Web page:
Radiant with cancer worries

The lede:

A recent study estimates that between 1.5% and 2% of all cancers can be attributed to radiation from the 62 million computed tomography scans Americans get each year. The finding comes on the heels of earlier, similar risk estimates, and it has some experts saying physicians should think twice about ordering the test.

The review article in the Nov. 29, 2007, New England Journal of Medicine arrives at its estimate by examining the cancer effects on the 25,000 Japanese who survived the 1945 atomic bombs and received radiation doses equivalent to the x-rays emitted by several CT scans.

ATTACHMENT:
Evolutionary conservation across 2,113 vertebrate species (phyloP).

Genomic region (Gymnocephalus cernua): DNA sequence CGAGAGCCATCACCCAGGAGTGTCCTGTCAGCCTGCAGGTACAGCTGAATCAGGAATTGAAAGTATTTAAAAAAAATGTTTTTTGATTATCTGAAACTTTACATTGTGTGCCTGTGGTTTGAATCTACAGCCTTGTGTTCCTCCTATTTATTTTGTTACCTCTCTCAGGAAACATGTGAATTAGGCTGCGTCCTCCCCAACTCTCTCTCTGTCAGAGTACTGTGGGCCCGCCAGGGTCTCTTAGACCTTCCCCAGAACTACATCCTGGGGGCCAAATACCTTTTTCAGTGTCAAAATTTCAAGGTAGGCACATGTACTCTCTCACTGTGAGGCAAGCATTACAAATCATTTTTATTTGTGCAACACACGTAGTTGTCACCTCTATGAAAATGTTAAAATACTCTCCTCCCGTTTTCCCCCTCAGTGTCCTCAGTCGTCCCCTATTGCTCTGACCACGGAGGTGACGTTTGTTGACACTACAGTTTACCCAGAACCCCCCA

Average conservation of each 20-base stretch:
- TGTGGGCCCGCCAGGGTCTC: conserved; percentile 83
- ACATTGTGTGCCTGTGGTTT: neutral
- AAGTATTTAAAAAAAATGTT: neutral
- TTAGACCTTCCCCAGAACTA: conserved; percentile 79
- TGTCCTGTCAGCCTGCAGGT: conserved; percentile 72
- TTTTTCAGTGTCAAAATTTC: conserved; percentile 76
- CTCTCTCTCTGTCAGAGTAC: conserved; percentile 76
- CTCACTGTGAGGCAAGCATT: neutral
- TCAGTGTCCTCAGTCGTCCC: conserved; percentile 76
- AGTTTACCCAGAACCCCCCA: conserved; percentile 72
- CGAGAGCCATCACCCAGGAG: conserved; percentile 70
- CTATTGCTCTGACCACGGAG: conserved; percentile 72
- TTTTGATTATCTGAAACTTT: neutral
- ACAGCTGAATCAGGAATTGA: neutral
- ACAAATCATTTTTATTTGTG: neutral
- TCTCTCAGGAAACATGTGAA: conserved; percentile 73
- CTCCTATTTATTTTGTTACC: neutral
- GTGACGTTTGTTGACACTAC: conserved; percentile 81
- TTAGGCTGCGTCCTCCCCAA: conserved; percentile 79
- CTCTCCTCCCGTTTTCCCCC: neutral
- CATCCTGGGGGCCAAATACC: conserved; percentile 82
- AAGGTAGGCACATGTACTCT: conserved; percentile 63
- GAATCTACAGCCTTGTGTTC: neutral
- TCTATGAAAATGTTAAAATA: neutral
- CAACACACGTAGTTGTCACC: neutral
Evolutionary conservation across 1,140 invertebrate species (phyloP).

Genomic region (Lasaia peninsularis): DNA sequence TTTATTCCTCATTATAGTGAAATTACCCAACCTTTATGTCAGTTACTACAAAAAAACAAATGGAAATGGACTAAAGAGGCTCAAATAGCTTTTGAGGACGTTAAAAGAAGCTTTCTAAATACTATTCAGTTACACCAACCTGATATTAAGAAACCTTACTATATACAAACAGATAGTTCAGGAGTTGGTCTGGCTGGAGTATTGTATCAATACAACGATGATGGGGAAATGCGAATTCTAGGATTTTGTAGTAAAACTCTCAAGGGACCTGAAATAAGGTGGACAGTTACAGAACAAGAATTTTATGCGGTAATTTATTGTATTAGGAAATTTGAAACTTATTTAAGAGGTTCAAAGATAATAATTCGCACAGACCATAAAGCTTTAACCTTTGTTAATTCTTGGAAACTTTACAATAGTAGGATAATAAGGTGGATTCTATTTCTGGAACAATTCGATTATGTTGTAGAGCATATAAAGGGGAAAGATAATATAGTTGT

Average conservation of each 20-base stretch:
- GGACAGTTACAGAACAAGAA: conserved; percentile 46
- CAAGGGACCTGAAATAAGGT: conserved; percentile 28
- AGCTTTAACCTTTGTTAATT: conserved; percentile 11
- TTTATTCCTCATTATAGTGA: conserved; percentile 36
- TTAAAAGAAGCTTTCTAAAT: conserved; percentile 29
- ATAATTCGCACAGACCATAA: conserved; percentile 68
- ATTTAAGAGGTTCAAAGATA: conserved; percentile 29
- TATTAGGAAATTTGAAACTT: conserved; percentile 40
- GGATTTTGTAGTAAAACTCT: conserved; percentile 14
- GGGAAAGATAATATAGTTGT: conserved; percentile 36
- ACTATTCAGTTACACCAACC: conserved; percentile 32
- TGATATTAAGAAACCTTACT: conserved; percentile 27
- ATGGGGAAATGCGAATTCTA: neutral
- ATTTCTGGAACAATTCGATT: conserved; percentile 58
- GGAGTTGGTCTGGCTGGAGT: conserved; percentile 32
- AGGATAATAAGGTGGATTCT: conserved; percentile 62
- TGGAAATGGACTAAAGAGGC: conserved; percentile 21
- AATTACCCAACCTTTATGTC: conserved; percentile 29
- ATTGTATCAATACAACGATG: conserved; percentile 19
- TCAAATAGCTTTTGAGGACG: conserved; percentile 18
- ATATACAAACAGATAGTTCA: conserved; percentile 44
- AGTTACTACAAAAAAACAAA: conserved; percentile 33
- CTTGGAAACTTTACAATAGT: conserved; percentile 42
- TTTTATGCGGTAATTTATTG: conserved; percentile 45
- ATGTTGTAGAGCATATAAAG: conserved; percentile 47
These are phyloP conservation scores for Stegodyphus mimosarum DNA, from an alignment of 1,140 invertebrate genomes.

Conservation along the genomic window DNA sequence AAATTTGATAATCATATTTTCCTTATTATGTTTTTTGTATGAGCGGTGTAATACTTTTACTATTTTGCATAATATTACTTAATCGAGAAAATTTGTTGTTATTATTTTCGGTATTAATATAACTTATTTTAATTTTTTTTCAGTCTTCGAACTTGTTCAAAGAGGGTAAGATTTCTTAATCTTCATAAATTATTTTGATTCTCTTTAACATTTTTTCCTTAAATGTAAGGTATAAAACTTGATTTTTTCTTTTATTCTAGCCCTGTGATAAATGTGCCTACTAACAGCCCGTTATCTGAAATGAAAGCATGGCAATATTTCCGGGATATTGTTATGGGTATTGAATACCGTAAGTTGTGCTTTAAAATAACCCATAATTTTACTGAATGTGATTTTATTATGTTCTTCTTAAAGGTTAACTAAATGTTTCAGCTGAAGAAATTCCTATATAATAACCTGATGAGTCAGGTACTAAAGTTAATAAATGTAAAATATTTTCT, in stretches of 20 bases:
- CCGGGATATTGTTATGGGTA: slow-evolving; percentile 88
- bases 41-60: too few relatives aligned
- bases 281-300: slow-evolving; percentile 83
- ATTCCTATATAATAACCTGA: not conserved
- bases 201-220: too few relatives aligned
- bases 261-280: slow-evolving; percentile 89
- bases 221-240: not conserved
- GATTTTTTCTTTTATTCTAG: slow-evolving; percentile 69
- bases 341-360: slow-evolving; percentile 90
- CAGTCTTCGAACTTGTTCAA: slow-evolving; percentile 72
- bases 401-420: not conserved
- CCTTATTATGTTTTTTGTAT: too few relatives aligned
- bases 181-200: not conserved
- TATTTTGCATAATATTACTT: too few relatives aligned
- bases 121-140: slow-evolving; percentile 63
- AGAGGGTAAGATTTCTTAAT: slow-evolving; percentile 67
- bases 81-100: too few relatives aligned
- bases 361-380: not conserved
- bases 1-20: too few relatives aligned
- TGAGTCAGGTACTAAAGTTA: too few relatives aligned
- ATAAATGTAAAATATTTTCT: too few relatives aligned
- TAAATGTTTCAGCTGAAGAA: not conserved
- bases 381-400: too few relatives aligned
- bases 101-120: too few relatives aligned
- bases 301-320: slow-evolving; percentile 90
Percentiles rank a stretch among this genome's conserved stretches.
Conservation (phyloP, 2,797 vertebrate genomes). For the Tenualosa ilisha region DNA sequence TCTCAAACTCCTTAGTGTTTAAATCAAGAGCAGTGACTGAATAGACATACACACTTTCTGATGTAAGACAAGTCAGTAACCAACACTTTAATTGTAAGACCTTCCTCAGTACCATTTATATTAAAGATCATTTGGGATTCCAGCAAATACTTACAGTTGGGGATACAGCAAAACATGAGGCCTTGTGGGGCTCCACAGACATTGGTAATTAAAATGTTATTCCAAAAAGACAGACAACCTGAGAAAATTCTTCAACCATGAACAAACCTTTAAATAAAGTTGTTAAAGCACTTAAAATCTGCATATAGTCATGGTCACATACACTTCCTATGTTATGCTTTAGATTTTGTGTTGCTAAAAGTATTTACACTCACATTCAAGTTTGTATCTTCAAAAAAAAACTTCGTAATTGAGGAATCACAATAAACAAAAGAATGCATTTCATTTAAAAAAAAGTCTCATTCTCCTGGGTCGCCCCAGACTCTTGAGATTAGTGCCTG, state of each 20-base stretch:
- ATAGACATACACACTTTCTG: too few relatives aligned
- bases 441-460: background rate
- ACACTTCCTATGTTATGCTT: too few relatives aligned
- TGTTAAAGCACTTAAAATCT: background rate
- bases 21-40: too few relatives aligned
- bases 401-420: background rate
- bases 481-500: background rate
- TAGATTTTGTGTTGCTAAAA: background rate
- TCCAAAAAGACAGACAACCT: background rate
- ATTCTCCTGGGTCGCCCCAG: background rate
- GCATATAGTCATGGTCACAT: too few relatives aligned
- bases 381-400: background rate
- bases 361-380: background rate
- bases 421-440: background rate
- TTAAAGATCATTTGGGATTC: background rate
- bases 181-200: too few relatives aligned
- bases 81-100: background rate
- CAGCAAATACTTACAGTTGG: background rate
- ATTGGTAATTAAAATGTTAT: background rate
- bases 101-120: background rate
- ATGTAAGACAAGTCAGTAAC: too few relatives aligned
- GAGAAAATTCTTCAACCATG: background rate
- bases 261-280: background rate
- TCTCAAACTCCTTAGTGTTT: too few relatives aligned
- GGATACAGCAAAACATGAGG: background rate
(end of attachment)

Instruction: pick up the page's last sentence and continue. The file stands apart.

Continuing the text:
The authors, David J. Brenner, PhD, and Eric J. Hall, PhD, are professors at the Columbia University Center for Radiological Research and have studied the cancer-causing effects of imaging for years. They write that the evidence of cancer risk from CTs is “reasonably convincing” for adults and “very convincing for children.”

The whole shebang.